III. Analysis

In moving to dismiss, Defendant makes four discrete arguments, the first relating to Plaintiff's alleged failure to join Prosperi as a necessary party and the others concerning putative defects in certain causes of action. Specifically, Defendant challenges the conversion claim (Count I), the fraud claim (Count III), and the CPPA claim (Count IV). Weschler's does not seek to dismiss the negligence claim (Count II). The Court will first analyze Defendant's joinder argument and then proceed to separately address the arguments specific to each cause of action.

A. Required Party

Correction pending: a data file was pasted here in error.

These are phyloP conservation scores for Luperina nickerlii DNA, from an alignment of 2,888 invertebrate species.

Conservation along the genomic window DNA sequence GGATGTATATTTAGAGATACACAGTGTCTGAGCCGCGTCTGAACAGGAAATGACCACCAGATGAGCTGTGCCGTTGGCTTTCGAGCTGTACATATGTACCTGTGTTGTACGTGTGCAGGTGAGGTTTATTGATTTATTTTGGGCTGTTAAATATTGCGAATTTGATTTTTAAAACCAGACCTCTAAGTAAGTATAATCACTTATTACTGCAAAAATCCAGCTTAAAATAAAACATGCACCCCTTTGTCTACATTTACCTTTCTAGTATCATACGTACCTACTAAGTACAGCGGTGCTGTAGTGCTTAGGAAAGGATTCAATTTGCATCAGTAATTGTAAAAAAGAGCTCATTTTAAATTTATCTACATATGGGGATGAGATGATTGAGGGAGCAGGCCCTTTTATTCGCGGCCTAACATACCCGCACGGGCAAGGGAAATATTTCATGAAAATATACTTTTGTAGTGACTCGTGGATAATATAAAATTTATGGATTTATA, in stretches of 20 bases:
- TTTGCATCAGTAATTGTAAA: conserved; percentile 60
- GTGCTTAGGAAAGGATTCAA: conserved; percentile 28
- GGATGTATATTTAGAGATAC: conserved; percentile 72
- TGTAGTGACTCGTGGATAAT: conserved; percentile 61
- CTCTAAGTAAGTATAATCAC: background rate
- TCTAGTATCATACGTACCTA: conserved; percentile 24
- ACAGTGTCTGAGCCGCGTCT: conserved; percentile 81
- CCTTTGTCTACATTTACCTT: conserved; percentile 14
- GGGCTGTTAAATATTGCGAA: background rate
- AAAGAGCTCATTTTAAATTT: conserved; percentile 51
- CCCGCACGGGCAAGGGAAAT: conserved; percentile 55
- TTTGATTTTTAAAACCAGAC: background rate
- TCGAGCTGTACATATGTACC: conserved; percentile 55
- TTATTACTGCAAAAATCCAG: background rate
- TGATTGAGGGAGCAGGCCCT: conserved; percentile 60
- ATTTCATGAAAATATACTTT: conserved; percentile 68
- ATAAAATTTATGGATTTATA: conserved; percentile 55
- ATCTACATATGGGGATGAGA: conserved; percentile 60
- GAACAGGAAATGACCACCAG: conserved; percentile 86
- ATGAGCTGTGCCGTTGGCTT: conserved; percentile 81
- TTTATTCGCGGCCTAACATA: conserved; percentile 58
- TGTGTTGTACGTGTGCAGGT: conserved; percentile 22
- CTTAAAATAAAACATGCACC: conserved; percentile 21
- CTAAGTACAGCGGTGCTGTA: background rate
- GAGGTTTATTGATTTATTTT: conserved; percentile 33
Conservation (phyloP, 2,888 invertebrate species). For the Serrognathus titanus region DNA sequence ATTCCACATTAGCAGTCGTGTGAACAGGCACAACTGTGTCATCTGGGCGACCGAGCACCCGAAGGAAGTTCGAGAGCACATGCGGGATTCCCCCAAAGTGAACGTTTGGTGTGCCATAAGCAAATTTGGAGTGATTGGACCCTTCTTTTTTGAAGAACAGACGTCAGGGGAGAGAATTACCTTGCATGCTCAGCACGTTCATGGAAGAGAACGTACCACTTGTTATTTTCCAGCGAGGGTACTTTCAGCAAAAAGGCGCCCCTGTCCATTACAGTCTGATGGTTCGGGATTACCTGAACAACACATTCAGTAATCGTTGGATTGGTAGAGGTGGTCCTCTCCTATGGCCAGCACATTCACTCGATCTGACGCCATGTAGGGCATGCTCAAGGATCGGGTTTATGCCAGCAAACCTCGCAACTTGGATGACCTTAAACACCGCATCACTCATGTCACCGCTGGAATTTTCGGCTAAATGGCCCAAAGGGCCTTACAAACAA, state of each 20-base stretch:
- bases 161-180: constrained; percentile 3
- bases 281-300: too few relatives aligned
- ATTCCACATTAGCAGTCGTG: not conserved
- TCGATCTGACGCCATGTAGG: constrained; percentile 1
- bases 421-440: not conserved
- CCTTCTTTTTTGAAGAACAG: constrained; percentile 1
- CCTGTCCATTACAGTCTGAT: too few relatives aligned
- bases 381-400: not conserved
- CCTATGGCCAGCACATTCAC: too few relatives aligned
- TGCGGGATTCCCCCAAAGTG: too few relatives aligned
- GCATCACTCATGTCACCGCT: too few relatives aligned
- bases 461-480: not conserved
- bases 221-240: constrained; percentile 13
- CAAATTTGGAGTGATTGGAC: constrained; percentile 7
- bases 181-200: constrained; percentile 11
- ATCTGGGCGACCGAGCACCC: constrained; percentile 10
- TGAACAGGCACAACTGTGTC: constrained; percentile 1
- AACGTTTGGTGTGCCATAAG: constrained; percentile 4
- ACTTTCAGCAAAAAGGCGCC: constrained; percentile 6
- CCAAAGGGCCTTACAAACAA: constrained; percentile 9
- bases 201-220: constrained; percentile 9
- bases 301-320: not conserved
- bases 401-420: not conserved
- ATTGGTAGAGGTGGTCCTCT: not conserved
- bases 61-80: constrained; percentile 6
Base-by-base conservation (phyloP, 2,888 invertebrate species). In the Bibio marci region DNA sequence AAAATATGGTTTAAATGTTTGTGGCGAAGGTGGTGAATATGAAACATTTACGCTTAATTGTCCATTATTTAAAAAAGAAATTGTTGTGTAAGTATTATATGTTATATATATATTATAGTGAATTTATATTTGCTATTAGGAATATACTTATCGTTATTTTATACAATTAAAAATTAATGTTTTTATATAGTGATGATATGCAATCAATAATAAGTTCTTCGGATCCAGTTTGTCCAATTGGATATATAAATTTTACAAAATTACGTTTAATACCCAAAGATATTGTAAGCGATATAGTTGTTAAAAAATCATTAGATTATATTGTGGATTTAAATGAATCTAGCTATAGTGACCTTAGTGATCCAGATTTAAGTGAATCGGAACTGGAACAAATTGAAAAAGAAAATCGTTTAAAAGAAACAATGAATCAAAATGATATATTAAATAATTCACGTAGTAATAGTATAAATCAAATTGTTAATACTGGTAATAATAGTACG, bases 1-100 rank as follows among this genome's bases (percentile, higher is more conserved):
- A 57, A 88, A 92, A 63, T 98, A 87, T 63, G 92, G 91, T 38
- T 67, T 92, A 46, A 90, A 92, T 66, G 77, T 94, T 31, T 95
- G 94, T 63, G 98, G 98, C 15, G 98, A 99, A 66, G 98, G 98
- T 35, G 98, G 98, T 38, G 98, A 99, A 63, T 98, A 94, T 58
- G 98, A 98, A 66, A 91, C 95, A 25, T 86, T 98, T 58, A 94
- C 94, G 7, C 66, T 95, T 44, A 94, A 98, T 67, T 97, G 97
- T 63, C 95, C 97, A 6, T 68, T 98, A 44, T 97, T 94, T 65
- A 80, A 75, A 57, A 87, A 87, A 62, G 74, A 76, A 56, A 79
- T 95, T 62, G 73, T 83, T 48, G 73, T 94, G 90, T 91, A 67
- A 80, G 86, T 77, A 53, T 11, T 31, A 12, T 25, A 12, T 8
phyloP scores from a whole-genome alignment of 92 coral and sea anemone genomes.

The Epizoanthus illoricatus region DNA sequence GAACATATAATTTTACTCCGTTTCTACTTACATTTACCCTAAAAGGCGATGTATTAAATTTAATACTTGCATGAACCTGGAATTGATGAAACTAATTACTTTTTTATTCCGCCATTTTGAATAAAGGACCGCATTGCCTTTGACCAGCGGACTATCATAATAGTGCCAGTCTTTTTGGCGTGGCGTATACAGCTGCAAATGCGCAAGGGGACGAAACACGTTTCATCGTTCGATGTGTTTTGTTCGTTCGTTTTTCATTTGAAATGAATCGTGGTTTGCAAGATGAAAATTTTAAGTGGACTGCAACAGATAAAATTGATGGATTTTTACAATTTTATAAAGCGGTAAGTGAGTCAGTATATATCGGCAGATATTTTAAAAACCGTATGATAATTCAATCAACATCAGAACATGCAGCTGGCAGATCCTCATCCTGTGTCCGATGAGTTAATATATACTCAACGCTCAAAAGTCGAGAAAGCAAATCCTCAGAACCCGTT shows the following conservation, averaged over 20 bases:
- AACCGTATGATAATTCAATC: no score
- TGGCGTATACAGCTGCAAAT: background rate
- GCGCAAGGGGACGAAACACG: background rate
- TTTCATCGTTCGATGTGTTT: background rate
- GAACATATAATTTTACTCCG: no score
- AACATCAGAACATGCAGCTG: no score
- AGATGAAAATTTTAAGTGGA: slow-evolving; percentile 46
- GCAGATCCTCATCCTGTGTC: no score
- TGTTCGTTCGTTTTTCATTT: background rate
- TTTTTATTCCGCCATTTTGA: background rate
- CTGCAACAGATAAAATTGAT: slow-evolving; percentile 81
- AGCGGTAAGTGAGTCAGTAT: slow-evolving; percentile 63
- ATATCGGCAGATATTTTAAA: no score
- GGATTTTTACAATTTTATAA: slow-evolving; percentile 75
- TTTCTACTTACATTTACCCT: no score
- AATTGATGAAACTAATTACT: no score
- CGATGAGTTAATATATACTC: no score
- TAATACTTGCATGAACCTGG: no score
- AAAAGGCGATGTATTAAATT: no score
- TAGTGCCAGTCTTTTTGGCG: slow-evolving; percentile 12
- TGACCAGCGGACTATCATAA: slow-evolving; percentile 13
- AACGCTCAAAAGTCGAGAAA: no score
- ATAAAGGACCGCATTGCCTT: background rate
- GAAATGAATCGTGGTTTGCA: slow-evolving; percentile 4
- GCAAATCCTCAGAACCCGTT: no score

Defendant first argues that this case should be dismissed under Federal Rule of Civil Procedure 12(b)(7) for Plaintiff's failure to join Prosperi as a necessary party under Rule 19. See Mot. at 3-5. Prosperi is required, Defendant asserts, because the " case will necessarily involve factual determinations" concerning Prosperi's role in the sale of Plaintiff's property, such that " Prosperi's central involvement and interests in the subject matter of this case cannot be ignored." Id. at 5. Plaintiff responds that Prosperi is merely a " potential third-party defendant in an indemnity or contribution claim by Weschler's arising from the transactions or occurrences at issue in this case." Opp. at 2. Cronin contends that she has a cause of action against Weschler's " regardless of whether or not Prosperi is potentially at fault" and " need not add Prosperi as a defendant in order to fully pursue relief from Weschler's tort." Id. at 3. The Court agrees. Prosperi is not a required party under Rule 19, and the Court will thus deny Defendant's Motion pursuant to Fed.R.Civ.P. 12(b)(7).[1]